Two-thirds against House blockade
Two-thirds of people contacted in an island-wide poll said they were against last month's protest outside House of Assembly which prevented MPs from entering the building.
The dispute led to police intervention when officers pepper-sprayed protesters and in turn sparked a storm of controversy.
According to the Global Research poll, which sought the opinion of 400 registered voters who intend to vote in the next General Election, 67 per cent said they believe protesters did not have the right to break the law and block access to the House. Another 25 per cent said protesters had the right to block access, with 8 per cent either not responding or didn't know.
The intended peaceful protest was organised by the People's Campaign and supported by the Bermuda Industrial Union.
The margin of error for the poll — conducted between December 11 and December 15 — was +/-4.9 per cent.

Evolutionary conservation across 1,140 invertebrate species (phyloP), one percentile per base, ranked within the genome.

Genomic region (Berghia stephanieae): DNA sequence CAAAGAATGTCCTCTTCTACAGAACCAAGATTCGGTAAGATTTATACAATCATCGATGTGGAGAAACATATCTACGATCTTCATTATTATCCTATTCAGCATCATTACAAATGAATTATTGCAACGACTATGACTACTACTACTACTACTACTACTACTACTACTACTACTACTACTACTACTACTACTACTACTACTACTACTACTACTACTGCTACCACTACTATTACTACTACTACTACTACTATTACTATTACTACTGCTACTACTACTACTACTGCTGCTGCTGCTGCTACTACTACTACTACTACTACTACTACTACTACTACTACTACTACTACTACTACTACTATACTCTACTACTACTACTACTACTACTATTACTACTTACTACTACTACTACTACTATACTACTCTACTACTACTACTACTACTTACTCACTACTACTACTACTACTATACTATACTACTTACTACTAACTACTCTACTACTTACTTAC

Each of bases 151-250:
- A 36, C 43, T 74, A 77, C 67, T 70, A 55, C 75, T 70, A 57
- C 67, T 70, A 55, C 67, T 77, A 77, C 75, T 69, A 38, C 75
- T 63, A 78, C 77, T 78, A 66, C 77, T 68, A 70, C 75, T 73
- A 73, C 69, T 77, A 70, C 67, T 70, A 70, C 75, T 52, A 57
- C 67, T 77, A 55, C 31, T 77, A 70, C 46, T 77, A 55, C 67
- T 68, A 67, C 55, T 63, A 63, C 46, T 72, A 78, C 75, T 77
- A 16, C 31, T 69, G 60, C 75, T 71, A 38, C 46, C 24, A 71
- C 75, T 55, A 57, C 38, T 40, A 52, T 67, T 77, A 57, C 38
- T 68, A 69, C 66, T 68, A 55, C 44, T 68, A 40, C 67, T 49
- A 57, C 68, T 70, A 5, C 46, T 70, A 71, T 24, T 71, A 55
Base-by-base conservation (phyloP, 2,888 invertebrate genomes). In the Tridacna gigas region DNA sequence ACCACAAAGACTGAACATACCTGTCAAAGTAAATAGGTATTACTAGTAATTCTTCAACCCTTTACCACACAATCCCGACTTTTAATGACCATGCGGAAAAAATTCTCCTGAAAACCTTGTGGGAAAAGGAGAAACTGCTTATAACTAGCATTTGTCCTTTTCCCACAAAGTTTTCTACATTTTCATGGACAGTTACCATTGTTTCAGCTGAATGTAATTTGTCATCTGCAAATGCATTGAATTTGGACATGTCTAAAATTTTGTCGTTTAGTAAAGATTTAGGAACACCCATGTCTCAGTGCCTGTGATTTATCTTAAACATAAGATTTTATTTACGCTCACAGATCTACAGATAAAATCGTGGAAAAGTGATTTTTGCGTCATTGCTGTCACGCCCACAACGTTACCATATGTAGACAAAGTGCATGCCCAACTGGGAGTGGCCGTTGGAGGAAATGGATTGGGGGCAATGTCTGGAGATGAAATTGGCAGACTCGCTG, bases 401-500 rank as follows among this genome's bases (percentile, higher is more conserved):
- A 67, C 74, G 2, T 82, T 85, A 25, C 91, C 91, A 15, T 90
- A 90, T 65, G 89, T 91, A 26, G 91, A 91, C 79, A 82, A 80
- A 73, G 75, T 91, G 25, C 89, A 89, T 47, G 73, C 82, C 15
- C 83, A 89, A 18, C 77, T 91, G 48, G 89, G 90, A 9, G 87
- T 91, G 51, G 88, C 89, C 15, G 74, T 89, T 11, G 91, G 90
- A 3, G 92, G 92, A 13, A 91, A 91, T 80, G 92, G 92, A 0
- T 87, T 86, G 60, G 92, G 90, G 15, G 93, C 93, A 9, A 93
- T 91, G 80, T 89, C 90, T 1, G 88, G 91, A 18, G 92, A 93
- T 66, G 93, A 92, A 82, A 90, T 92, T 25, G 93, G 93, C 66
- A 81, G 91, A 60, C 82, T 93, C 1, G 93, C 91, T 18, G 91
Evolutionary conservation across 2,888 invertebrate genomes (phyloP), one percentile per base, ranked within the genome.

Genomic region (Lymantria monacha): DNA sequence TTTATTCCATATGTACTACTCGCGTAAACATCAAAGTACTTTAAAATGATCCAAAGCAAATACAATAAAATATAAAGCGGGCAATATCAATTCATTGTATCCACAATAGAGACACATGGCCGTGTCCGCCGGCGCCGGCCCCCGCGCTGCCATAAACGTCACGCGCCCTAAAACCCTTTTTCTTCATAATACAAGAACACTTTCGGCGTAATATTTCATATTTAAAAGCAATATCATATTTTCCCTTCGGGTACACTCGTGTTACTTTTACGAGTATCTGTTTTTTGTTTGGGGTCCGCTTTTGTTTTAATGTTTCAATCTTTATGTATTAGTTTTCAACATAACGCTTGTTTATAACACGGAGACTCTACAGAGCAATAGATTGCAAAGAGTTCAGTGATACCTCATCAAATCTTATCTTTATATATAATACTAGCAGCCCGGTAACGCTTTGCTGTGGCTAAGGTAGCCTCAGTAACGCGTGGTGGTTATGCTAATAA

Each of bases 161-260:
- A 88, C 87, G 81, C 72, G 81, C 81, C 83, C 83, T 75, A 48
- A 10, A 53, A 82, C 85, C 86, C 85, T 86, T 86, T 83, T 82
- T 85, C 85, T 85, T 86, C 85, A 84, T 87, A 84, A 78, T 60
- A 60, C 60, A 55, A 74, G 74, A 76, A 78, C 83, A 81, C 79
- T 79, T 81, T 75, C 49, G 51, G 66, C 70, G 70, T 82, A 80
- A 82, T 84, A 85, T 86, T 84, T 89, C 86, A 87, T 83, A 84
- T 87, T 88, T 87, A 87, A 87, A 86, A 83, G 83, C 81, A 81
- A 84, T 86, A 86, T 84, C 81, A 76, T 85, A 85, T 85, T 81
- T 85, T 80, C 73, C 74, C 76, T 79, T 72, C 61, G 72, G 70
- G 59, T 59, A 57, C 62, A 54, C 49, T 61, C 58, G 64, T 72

Respondents were asked whether “the right to protest peacefully includes the right of protesters to block access to the House of Assembly” or whether “the right to protest peacefully does not give protesters the right to break the law and to block access to the House of Assembly”.
The responses were broken down by race, gender and age.
Among blacks polled, 54 per cent said the protesters did not have the right to block access to the House, 34 per cent said they did have the right, and 12 per cent either didn't answer or didn't know.
Of the whites approached, 92 per cent were against, 6 per cent for and 1 per cent either didn't answer or didn't know.
Some 72 per cent of males were against and 20 per cent for. In the female category, 63 per cent were against and 29 per cent for.
The protest took place on December 2, after which it was decided House sessions would be suspended.
It was later announced that Parliament would reconvene February 3.